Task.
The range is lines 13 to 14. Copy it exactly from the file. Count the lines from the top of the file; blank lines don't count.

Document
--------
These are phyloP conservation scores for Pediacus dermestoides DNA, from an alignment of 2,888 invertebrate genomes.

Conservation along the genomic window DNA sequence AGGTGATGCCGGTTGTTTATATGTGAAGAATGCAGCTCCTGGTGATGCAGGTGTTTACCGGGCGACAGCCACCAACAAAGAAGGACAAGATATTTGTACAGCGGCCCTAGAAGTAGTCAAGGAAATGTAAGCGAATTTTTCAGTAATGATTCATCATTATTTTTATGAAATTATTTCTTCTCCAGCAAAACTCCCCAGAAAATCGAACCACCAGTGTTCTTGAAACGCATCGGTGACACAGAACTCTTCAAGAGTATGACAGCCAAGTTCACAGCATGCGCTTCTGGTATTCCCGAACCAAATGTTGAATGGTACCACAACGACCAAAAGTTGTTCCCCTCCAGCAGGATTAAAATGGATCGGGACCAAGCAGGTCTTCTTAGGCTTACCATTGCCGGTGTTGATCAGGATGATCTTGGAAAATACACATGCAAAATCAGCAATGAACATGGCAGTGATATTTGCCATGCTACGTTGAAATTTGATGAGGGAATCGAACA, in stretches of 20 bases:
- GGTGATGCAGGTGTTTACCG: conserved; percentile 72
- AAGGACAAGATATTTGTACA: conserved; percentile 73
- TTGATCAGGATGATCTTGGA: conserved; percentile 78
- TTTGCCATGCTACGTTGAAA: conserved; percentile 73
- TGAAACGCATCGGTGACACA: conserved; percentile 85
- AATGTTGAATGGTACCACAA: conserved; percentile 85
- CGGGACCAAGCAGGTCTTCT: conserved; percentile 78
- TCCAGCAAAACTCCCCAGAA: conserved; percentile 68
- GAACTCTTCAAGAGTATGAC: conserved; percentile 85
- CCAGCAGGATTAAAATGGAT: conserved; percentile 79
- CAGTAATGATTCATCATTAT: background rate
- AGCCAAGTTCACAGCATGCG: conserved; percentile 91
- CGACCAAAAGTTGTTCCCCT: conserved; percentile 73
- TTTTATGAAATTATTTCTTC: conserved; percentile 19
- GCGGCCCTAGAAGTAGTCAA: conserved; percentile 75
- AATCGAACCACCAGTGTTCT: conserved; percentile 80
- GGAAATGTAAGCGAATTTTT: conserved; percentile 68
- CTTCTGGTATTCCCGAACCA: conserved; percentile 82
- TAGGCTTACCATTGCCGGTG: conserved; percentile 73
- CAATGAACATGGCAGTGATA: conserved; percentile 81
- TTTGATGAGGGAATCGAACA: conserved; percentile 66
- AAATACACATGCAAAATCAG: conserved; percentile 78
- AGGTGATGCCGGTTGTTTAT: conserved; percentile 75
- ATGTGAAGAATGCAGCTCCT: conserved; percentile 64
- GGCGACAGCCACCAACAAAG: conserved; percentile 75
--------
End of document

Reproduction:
- CAGTAATGATTCATCATTAT: background rate
- AGCCAAGTTCACAGCATGCG: conserved; percentile 91